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|Title:||Differences in genetic population structures of Plasmodium falciparum isolates from patients along Thai-Myanmar border with severe or uncomplicated malaria|
Mahidol University. Faculty of Tropical Medicine
|Keywords:||DNA, Protozoan;Gene Frequency;Genotype;Malaria, Falciparum;Microsatellite repeats;Plasmodium falciparum;Open Access article|
|Citation:||Susomboon P, Iwagami M, Tangpukdee N, Krusood S, Looareesuwan S, Kano S. Differences in genetic population structures of Plasmodium falciparum isolates from patients along Thai-Myanmar border with severe or uncomplicated malaria. Malar J. 2008 Oct 21;7:212.|
|Abstract:||BACKGROUND: There have been many reports on the population genetic structures of Plasmodium falciparum from different endemic regions, but few studies have examined the characteristics of isolates from patients with different clinical outcomes. The population genetic structures of P. falciparum isolates from patients with either severe or uncomplicated malaria were examined. METHODS: Twelve microsatellite DNA loci from P. falciparum were used to assess the population genetic structures of 50 isolates (i.e., 25 isolates from patients with severe malaria and 25 from patients with uncomplicated malaria) collected in the Thai-Myanmar border area between 2002 and 2005. RESULTS: Genetic diversity and effective population sizes were greater in the uncomplicated malaria group than in the severe malaria group. Evidence of genetic bottlenecks was not observed in either group. Strong linkage disequilibrium was observed in the uncomplicated malaria group. The groups demonstrated significant genetic differentiation (P < 0.05), and allele frequencies for 3 of the 12 microsatellite loci differed significantly between the two groups. CONCLUSION: These findings suggest that the genetic structure of P. falciparum populations in patients with severe malaria differs from that in patients with uncomplicated malaria. The microsatellite loci used in this study were presumably unrelated to antigenic features of the parasites, but, these findings suggest that some loci may influence the clinical outcome of malaria.|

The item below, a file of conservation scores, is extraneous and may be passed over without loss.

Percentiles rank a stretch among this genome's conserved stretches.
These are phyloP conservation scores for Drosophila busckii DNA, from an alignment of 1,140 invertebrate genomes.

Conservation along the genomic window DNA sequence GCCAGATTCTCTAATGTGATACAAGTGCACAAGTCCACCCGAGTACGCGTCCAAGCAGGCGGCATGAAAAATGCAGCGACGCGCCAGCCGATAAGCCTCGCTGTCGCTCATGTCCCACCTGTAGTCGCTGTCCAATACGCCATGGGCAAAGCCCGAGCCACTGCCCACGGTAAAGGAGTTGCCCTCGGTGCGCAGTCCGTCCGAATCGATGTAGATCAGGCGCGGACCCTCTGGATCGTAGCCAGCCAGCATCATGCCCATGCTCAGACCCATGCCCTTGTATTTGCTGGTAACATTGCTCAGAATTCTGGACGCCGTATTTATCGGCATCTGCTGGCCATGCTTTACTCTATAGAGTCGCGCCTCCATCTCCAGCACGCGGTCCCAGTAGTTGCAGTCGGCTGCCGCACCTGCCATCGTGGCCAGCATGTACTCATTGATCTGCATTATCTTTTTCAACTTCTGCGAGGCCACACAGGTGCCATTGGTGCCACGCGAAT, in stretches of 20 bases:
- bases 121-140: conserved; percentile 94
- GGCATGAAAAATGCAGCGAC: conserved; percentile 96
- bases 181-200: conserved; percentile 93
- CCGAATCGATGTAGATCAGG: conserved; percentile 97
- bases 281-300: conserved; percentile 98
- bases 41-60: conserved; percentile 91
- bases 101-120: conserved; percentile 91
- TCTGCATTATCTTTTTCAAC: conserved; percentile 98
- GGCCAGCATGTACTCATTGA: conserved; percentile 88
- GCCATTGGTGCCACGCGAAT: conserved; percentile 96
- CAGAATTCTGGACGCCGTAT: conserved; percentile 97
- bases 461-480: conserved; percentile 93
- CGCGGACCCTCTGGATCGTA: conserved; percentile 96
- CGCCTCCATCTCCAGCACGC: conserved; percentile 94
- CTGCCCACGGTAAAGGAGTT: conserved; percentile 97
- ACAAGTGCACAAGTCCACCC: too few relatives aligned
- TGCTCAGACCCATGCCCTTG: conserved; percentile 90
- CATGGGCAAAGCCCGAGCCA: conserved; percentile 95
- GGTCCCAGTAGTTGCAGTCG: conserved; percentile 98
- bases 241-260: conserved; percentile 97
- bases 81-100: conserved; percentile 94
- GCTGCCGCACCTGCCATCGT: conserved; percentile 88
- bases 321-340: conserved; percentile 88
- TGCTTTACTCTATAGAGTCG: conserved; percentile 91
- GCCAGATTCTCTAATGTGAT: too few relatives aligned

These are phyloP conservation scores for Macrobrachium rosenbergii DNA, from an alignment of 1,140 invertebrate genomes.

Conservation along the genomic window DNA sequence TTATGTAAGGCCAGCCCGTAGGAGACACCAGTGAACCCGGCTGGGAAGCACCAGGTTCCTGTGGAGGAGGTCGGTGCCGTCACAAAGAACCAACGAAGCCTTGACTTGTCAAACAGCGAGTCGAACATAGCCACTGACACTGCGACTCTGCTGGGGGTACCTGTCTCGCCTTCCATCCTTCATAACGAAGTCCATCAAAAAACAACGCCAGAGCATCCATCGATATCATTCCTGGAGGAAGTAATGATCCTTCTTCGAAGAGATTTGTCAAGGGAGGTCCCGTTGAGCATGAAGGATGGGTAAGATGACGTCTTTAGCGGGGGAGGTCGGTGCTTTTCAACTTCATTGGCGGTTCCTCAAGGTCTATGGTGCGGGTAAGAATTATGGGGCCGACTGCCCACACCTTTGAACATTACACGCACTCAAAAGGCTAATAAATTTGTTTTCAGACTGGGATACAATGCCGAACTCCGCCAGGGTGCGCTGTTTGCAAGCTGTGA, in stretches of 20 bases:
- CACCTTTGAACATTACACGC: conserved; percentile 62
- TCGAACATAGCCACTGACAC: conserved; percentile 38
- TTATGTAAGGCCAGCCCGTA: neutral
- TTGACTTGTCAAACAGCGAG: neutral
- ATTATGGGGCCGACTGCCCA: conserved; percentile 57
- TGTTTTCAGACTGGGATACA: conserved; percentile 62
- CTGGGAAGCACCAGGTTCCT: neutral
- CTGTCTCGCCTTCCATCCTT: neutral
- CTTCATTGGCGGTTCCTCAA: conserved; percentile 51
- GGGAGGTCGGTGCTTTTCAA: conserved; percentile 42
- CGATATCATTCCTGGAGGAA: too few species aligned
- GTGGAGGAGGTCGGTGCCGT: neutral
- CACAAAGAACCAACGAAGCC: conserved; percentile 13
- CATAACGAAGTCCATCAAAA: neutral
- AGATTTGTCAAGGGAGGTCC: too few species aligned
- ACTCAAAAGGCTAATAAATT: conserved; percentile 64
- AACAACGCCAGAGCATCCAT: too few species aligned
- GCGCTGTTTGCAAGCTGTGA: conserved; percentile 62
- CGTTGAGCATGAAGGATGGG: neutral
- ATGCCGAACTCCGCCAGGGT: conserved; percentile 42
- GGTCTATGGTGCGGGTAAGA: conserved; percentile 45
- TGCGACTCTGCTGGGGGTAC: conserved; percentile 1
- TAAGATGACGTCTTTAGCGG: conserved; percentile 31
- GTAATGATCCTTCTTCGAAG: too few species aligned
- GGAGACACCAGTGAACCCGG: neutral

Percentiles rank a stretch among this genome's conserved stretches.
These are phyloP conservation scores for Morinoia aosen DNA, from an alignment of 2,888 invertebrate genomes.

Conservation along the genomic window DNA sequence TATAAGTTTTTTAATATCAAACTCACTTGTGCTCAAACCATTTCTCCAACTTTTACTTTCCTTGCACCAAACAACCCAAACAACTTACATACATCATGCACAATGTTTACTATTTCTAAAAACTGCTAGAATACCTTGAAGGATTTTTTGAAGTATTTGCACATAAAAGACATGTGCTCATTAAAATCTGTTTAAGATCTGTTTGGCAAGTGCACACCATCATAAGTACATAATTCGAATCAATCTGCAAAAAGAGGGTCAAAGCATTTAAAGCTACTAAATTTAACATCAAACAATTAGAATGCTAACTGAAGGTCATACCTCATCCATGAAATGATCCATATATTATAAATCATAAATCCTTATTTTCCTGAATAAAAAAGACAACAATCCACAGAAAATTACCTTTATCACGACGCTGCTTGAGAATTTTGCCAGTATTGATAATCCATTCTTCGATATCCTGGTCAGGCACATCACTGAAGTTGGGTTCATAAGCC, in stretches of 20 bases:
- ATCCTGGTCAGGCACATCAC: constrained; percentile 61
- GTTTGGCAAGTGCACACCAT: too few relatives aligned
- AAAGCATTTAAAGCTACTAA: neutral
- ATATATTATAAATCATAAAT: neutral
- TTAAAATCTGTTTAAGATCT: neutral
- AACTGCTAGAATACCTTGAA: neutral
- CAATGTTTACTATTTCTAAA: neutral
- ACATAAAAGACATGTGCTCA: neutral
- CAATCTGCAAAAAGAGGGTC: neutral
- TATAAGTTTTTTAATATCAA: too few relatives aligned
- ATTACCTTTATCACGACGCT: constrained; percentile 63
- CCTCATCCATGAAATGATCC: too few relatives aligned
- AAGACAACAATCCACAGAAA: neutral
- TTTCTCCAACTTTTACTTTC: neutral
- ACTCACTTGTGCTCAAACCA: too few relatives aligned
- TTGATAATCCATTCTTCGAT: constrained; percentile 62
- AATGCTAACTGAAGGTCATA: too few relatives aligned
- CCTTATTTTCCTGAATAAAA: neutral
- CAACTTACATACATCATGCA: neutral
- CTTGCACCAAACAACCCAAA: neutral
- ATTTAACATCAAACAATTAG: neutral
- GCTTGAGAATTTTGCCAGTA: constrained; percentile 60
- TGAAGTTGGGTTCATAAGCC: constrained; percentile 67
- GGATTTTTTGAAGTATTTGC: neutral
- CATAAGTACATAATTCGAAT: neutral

|Appears in Collections:||TM-Article|
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